Earth’s heart attack’ moment

The natural world is fading, the evidence is all around… But if we act now, we can yet put it right.

Sir David Attenborough

Growing up we are constantly reminded by our parents to eat our fruits and vegetables, drink water, and go to bed early. These habits are soon forgotten. Many individuals throughout the world lead extremely unhealthy lifestyles, consuming excessive amounts of sugary foods, alcoholic and fizzy drinks, and developing bad habits including a lack of exercise and smoking. Many of these people end up having serious health problems, including diseases, heart attacks, and other complications. For lucky individuals this is just a scare, and one which shocks them into changing their habits. My great grandfather did exactly that.

My great grandfather, Joao Infante, who I never got the chance to meet, was an ice-cream salesman. He was an incredibly kind and positive person, and his title of ‘salesman’ was used loosely. If a child were short of money or had no money at all, he would make sure that they still got an ice-cream. Because of this, he was loved throughout his community. Joao enjoyed 1920 Aguardente which is a strong alcoholic drink. The name Aguadente translates to “firewater” in English. At the age of 59, he was told by his doctor that he had cirrhosis of the liver. The doctor said he had only a few months to live, and so there would be no point for him to stop drinking.  

Devastated by the news, Joao went to see a specialist. My great aunt Delores Infante tells me of that interaction. She sat with Joao and the specialist told him that every drink he had was equivalent to him putting another nail in his coffin. Stunned by the statement, Joao decided that from that day he would never drink alcohol again and that he would lead a healthy lifestyle. To pass his craving he would put a few drops of 1920 on his hands and just smell it. He went on to live another 11 years. In the end, Joao did not pass away from liver problems as his liver had recovered.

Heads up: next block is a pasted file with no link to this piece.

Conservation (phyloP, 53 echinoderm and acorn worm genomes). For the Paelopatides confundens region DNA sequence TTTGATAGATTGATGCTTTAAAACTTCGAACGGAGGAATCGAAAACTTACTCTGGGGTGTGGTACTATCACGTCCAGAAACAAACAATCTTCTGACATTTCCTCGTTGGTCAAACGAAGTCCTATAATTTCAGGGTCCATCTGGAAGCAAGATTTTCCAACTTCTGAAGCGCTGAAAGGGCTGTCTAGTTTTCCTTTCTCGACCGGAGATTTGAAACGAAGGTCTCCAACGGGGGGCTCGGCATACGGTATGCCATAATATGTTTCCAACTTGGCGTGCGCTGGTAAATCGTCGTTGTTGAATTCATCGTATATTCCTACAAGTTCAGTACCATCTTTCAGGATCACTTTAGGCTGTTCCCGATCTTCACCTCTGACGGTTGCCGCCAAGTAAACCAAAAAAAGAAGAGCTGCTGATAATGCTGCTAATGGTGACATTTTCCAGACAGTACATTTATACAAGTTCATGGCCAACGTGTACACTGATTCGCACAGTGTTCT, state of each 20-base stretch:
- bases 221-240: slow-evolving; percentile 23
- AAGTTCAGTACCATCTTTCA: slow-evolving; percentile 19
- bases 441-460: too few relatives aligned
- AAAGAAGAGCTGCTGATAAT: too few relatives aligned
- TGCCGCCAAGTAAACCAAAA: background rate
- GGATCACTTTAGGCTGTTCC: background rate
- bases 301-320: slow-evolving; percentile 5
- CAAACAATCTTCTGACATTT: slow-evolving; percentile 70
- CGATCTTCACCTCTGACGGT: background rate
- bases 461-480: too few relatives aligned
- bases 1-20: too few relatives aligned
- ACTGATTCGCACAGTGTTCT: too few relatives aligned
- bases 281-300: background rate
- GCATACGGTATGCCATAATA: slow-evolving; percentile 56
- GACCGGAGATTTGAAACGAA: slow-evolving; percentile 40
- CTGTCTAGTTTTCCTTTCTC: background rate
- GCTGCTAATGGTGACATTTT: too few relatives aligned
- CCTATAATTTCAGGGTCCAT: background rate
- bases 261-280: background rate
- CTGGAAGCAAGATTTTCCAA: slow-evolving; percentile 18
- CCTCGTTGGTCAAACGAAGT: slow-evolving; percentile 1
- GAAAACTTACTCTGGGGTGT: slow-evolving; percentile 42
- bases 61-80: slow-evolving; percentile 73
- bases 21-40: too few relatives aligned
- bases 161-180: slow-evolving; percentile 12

Humans are not only responsible for their own personal wellbeing and health. We are also increasingly influencing the earth’s climate and biosphere by burning fossil fuels, cutting down rainforests, draining wetlands and polluting oceans and rivers. Scientists have continually warned against these poor habits that promote climate change and biodiversity loss, which may hinder a sustainable future for life on the planet. We can relate that to a doctor telling their patient: ‘You ARE going to have a heart attack’. We would assume that, naturally, the individual would make some serious changes to their lifestyle to avoid this.

So, why is it that scientists are warning us constantly about the imminent demise of ecosystems, yet we see little collective change? Perhaps we do not believe our scientists as much as we do our doctors. Are we the patient that has been warned and continues to live with bad habits? Or do we need the global equivalent of a heart attack to change our behaviour?

The COVID-19 pandemic has been referred to the earth’s heart attack moment/scare. Ironically, a study suggests that global warming may have indirectly contributed to the coronavirus itself. More people working from home due to the pandemic may mean less air pollution, but this is projected not to make a significant long-term improvement. Climate scientists state that the global pandemic has actually placed less importance on climate change mitigation and more importance on the public health crisis and economic losses. 

The climate crisis is not just about global warming, in recent weeks large areas across Europe and North America have had record-setting snowstorms. The US state of Texas experienced record low temperatures, the states water and power supply were not ready for the freezing conditions leaving communities without power and water for days. Reports of at least 58 people had died in storm areas due to hypothermia, house fires, car accidents on snow-covered roads or poisoned by carbon monoxide emitted by vehicles or generators in closed spaces.